Part 8: Series Reversion for the Moonshine Functions
By Tito Piezas III
I. Introduction II. Series Reversion for other Moonshine Functions III. Cullen’s and Gosper’s Approximations
I. Introduction
It is wellknown that the jfunction, j(τ), at τ = (1+√163)/2, assumes the nice integer value,
and its reciprocal,
Notice that the coefficients of [1] and [2] are related as,
744^{2} – 196884 = 356652 744^{3} – 2∙744∙196884 + 21493760 = 140361152
and so on. But not so wellknown are the infinite series,
Similarly, between [3] and [4],
744^{2} + 196884 = 750420 744^{3} + 2∙744∙196884 + 167975456 = 872769632
(In Modular Matrix Models (p.20) by Y.He and V. Jejjala, they explain different ones between [1] and [4] as due to Voiculescu polynomials. For example, 744^{3} + 3∙744∙196884 + 21493760 = 872769632, etc.) The third and fourth series are just series reversions. Simply put, if x is a series in y, then a reversion is to express y as a series in x. (Or the reciprocal of x or y, as the case may be.) The examples above are just particular cases of the general forms:
[1] j = j(τ) = 1/q + 744 + 196884q + 21493760q^{2} + …. A000521
[2] 1/j = q  744q^{2} + 356652q^{3}  140361152q^{4} + …. A066395
[3] 1/q = j  744 196884(1/j)  167975456(1/j)^{2}  … A178451
[4] q = (1/j) + 744(1/j)^{2} + 750420(1/j)^{3} + 872769632(1/j)^{4} + …. A091406
where, as in the rest of the article, q = exp(2πiτ). While j(τ) is a function of a complex variable, for τ = (1+√d)/2 with d > 0, then q is the real number q = exp(π√d). Thus, for the familiar,
e^{π√163} ≈ 640320^{3} + 744
it is equally valid to say it is the jfunction truncated at two terms, or its series reversion for 1/q also truncated at two terms. But the latter interpretation allows us to generalize the close approximation for π using the natural logarithm of rationals,
indefinitely since the series for 1/q at d = 163 have all terms rational, with the next being,
with a difference of merely 10^{46}, and so on. In “An Approximation of Pi from Monster Group Symmetries”, Cullen also discusses approximations to q = exp(π√d) using the first few terms of the series reversion for the jfunction. This gave me the idea to look at the reversion for the other moonshine functions.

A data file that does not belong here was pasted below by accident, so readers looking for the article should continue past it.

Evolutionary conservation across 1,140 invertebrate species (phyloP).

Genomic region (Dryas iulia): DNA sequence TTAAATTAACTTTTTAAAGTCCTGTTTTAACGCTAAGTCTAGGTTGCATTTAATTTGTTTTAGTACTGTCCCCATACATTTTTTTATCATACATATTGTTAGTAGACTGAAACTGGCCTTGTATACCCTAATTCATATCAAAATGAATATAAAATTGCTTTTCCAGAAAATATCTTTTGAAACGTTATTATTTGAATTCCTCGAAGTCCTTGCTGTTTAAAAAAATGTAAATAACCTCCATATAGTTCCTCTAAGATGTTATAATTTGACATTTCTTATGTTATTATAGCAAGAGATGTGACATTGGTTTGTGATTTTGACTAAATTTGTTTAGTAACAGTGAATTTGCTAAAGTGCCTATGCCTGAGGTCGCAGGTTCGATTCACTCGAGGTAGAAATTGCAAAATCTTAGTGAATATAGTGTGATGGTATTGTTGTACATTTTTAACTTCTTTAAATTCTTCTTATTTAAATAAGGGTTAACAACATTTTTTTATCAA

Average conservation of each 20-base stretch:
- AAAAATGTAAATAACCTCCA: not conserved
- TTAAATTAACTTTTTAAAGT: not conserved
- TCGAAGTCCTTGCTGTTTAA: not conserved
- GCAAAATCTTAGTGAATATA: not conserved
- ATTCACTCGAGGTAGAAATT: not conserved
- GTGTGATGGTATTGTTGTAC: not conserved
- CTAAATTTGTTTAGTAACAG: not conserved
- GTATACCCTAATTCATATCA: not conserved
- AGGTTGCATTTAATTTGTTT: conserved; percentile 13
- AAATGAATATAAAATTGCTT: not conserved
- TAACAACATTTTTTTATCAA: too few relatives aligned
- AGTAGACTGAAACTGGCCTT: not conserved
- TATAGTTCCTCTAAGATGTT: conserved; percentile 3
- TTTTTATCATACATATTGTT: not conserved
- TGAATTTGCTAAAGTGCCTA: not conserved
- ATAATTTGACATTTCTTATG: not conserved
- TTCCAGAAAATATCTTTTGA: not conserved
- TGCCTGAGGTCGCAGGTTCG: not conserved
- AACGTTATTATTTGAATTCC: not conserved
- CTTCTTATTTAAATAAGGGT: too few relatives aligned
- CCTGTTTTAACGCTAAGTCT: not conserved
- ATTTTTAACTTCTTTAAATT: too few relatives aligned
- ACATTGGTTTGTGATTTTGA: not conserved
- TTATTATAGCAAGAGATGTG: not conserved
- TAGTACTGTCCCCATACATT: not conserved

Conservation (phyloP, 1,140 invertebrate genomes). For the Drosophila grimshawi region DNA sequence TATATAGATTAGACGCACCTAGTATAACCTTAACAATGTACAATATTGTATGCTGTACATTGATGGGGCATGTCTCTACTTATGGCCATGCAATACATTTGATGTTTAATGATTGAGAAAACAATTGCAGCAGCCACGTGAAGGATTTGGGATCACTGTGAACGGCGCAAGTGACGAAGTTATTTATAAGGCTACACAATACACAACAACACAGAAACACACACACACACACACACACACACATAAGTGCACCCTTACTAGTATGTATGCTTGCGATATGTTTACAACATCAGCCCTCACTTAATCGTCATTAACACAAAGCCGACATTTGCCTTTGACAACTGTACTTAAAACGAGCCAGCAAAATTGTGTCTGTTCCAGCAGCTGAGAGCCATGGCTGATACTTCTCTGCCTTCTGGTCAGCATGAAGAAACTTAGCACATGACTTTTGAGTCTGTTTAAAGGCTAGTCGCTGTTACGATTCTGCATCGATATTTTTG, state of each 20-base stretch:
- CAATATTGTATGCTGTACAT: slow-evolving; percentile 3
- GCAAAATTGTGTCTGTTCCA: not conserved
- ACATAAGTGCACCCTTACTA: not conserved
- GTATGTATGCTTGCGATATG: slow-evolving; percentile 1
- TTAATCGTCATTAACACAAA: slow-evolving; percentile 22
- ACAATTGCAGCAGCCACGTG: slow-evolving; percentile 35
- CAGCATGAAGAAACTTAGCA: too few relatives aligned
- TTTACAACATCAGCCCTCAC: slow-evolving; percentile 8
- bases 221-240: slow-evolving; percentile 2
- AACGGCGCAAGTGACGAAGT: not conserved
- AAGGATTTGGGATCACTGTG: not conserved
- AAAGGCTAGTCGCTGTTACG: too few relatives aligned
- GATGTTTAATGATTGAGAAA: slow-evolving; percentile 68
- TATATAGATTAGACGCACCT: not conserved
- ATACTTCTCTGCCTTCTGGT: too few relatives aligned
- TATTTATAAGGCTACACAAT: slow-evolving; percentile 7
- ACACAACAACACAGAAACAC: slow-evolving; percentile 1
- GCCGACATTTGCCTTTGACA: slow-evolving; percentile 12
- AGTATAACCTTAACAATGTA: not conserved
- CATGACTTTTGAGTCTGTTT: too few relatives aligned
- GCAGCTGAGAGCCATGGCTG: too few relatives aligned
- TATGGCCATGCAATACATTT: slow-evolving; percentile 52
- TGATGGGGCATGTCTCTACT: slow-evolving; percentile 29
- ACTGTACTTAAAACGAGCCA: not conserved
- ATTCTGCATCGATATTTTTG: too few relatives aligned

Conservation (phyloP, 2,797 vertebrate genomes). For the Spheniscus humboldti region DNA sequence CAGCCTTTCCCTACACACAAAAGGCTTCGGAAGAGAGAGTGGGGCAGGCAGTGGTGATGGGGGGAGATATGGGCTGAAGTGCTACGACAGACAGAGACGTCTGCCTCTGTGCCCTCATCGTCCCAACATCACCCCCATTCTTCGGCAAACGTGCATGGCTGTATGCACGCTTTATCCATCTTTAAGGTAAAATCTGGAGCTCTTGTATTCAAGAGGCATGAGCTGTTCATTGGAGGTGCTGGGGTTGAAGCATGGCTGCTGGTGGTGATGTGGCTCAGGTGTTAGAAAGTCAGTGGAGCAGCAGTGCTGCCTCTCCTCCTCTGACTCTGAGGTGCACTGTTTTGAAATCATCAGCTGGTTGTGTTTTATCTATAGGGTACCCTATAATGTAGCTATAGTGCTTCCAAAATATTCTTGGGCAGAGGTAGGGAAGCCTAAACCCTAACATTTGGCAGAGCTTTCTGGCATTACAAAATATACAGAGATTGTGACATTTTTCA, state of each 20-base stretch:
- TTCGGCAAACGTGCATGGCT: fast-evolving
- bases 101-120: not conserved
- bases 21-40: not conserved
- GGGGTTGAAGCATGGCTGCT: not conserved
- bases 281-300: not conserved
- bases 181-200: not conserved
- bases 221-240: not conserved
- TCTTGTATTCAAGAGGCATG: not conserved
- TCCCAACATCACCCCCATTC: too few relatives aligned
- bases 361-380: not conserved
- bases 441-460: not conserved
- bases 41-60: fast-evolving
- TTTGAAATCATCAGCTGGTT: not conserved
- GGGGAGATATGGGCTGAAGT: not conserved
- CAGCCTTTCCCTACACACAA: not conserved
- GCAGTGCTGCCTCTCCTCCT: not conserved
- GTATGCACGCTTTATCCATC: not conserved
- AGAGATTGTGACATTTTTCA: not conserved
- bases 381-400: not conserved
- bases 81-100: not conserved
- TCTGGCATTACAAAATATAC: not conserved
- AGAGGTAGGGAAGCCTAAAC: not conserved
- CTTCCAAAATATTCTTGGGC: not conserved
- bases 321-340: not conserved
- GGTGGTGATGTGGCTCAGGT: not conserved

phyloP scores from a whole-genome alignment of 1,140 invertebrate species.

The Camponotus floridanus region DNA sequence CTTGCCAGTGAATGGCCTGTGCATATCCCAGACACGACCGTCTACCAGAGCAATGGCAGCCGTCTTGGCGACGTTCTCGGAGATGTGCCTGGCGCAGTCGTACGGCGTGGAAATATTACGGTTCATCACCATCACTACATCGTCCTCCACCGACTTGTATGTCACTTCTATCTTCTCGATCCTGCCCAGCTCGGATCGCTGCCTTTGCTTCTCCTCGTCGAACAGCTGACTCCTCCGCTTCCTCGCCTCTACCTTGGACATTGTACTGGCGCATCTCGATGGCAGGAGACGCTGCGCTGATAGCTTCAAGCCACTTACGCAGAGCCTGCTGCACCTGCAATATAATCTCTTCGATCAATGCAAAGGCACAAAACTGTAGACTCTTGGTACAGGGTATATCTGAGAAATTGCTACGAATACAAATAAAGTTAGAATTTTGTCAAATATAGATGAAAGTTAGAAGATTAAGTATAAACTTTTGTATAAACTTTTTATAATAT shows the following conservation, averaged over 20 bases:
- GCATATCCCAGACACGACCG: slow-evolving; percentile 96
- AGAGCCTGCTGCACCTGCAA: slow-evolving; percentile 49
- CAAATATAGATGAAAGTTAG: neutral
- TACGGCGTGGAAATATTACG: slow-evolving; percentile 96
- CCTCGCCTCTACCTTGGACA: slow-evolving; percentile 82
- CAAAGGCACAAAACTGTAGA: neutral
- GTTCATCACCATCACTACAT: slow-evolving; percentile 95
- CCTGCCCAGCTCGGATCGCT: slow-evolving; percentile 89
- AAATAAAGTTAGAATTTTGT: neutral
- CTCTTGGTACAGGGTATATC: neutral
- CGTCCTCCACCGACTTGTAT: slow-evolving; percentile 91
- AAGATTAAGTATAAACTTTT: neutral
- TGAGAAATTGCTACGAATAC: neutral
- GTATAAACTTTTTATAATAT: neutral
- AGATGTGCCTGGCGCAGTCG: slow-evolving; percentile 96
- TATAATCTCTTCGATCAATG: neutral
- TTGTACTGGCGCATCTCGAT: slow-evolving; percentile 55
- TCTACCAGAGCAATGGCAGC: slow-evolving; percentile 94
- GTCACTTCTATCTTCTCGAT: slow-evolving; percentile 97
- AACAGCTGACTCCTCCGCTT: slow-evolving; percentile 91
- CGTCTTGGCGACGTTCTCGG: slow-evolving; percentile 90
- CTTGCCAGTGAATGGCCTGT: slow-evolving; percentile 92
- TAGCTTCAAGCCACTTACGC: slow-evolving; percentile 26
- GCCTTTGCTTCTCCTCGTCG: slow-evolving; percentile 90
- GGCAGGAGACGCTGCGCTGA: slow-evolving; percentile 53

II. Series Reversion for Other Moonshine Functions
The jfunction is essentially the McKayThompson series of class pA with a(0) = 744 and p = 1. In this section, for brevity, we will just focus on p = 2,3,4. For convenience, the reciprocal and series reversions of a function f,
1/f = q + c_{0}q^{2} + c_{1}q^{3} + c_{2}q^{4} + …
1/q = f + c_{0} + c_{1}(1/f) + c_{2}(1/f)^{2} + c_{3}u(1/f)^{3} + …
q = (1/f) + c_{0}(1/f)^{2} + c_{1}(1/f)^{3} + c_{3}(1/f)^{4} + …
will be given simply as a coefficient list,
{1, c_{0}, c_{1}, c_{2}, c_{3},…}
for the first ten or so coefficients (as, strangely enough, these sequences are not yet in the OEIS).
1. McKayThompson series of class 2A with a(0) = 104:
[1] r_{2A}(τ) = 1/q + 104 + 4372q + 96256q^{2} + …. A007267
with reciprocal,
[2] 1/r_{2A} = {1, 104, 6444, 311744, 13018830, 493025760, 17411253944, 583472867840, 18770817643749, 584450497233840,…}
and series reversion coefficient lists,
[3] 1/q = {1, 104, 4372, 550944, 87663186, 15664980976, 3002554283256, 603254129022912, 125374508043698603, 26730177033272155720, 5813712718711111093252, 1284868344619718683448992,…}
[4] q = {1, 104, 15188, 2585184, 480222434, 94395247376, 19304070595976, 4064960003568320, 875470150835783183, 191947530987669939928,…}
Example: Let τ = ½√58, then,
where,
104^{2} – 4372 = 6444 104^{3} – 2∙104∙4372 + 96256 = 311744
And reversions,
where,
104^{2} + 4372 = 15188 104^{3} + 2∙104∙4372 + 550944 = 2585184
and so on. Truncating the third at the first few terms, this gives us the nice approximation,
which differs by just 10^{27}.
2. McKayThompson series of class 3A with a(0) = 42:
[1] r_{3A}(τ) = 1/q + 42 + 783q + 8672q^{2} + 65367q^{3} + … A030197
with reciprocal and series reversions,
[2] 1/r_{3A} = {1, 42, 981, 16988, 244230, 3089394, 35579552, 381326952, 3860626617, 37318157820,…}
[3] 1/q = {1, 42, 783, 41558, 2788116, 210130632, 16988840521, 1439826519522, 126232024255821, 11353269833770206, 1041686623832555187, 97120395073301505966,…}